In this chapter we will examine the various sources that can generate metadata.
Producing metadata in-house
Metadata produced in-house by human beings is probably what most people assume when they think of a metadata source. This is metadata created manually by the specialist cataloguer, subject expert or volunteer.
This metadata need not always be created from scratch as it could be building upon legacy metadata (even if its is just a scrawled inscription on the back of a photograph, film can or audio cassette), but nonetheless is the most difficult, time-consuming and therefore expensive metadata to create. But it is also, usually, the most important - especially to the end user.
Crowdsourcing is a form of outsourcing, whereby, in the context of metadata, organisations ask their audiences to give up some free time to help to describe and comment on the resources they use. The commonest example of crowdsourced metadata takes the form of tags and keywords.
However, users can also be asked for more detailed context and back-stories related to their use and appreciation of resources. Metadata that comes from the crowd is usually added by users via comparatively straightforward web forms and tools, but more recently facets of game play have been introduced.
Game-play - also known as 'gamification' - introduces elements of competition and reward for participants, which, used effectively, has been shown to increase participation in metadata crowdsourcing and to sustain the motivation of participants.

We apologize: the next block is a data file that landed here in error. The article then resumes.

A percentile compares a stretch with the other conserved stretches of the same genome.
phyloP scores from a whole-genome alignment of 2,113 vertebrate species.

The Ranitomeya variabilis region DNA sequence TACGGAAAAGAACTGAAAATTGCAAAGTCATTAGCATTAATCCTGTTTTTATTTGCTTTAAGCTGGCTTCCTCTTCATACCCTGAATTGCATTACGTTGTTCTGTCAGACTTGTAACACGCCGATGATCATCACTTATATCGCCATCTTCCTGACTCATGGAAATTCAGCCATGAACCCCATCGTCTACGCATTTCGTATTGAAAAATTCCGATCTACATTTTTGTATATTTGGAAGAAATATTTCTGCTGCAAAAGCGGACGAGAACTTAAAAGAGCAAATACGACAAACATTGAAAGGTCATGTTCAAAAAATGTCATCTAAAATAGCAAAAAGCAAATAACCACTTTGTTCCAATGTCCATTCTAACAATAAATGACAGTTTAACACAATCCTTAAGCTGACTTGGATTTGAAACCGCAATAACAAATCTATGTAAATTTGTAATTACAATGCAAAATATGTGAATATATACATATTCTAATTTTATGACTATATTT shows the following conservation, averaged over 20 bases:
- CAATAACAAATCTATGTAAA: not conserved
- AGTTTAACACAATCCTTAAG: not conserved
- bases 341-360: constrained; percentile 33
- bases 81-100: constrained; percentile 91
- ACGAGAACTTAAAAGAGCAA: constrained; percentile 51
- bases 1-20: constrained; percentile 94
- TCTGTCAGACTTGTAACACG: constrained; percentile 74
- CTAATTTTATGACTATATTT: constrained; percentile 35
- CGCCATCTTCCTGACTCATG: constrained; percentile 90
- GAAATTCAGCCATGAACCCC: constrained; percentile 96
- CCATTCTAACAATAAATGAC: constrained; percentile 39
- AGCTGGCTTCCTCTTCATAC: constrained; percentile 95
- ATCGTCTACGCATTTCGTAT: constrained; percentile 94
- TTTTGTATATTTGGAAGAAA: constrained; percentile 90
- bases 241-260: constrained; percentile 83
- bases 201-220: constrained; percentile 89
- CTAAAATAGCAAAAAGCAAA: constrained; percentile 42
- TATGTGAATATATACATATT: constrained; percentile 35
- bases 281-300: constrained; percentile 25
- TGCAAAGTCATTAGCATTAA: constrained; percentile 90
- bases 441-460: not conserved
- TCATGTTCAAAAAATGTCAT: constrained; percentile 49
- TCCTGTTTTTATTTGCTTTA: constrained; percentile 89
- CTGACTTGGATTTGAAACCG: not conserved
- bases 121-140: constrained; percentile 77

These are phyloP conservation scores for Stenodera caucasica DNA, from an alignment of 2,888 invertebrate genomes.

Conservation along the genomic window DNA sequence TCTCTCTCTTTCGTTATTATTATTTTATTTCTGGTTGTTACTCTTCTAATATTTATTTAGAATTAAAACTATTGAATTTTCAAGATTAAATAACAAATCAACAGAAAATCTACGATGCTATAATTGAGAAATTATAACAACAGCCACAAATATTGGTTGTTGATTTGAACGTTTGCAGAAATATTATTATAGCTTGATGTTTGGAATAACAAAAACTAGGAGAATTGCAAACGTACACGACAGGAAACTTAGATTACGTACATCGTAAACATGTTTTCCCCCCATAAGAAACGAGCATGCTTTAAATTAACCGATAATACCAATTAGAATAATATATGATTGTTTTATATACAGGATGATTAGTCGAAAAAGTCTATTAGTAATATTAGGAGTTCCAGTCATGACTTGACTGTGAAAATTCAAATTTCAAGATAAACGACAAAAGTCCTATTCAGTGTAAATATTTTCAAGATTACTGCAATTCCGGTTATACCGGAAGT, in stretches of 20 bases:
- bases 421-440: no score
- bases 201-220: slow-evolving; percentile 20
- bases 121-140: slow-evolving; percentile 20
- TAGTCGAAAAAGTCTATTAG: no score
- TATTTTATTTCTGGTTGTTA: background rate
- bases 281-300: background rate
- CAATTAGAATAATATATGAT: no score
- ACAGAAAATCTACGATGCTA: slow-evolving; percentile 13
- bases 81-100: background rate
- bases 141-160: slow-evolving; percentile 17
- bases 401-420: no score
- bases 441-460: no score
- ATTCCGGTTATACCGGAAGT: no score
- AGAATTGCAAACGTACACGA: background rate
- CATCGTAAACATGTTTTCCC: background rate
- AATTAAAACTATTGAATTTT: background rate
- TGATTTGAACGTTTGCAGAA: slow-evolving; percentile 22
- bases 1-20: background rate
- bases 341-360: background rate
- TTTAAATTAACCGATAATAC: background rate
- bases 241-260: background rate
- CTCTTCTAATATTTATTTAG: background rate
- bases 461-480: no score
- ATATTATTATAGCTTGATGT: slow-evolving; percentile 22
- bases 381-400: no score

Crowd-sourced keywords and tags
Flickr Commons is probably the best known example of tagging (sometimes also referred to as 'social tagging') carried out by the users of digital resources. It was launched in 2008 and enables cultural and heritage organisations to submit digital image collections to a centralised platform to be shared with Flickr's user community. Its use statistics are impressive.
Since its launch Flickr Commons users have added over 165,000 comments and over two million image tags.
Games can be used not only for tagging and adding classifications, but also to facilitate corrections to existing metadata, to add stories and personal experience and to provide more context to a resource. A well known example of game play for metadata is the metadatagames.org website, which provides a platform for cultural and heritage institutions to upload collections of image and time-based resources to be used in various gaming scenarios.
Benefits of crowdsourcing metadata
There are many benefits for organisations that use crowdsourced metadata. Firstly, they are able to substantially increase the numbers of resources that can be described, and therefore shared and accessed across the web. Organisations are also able to reach more people and broaden their user base because items are more extensively catalogued and take into account more user needs.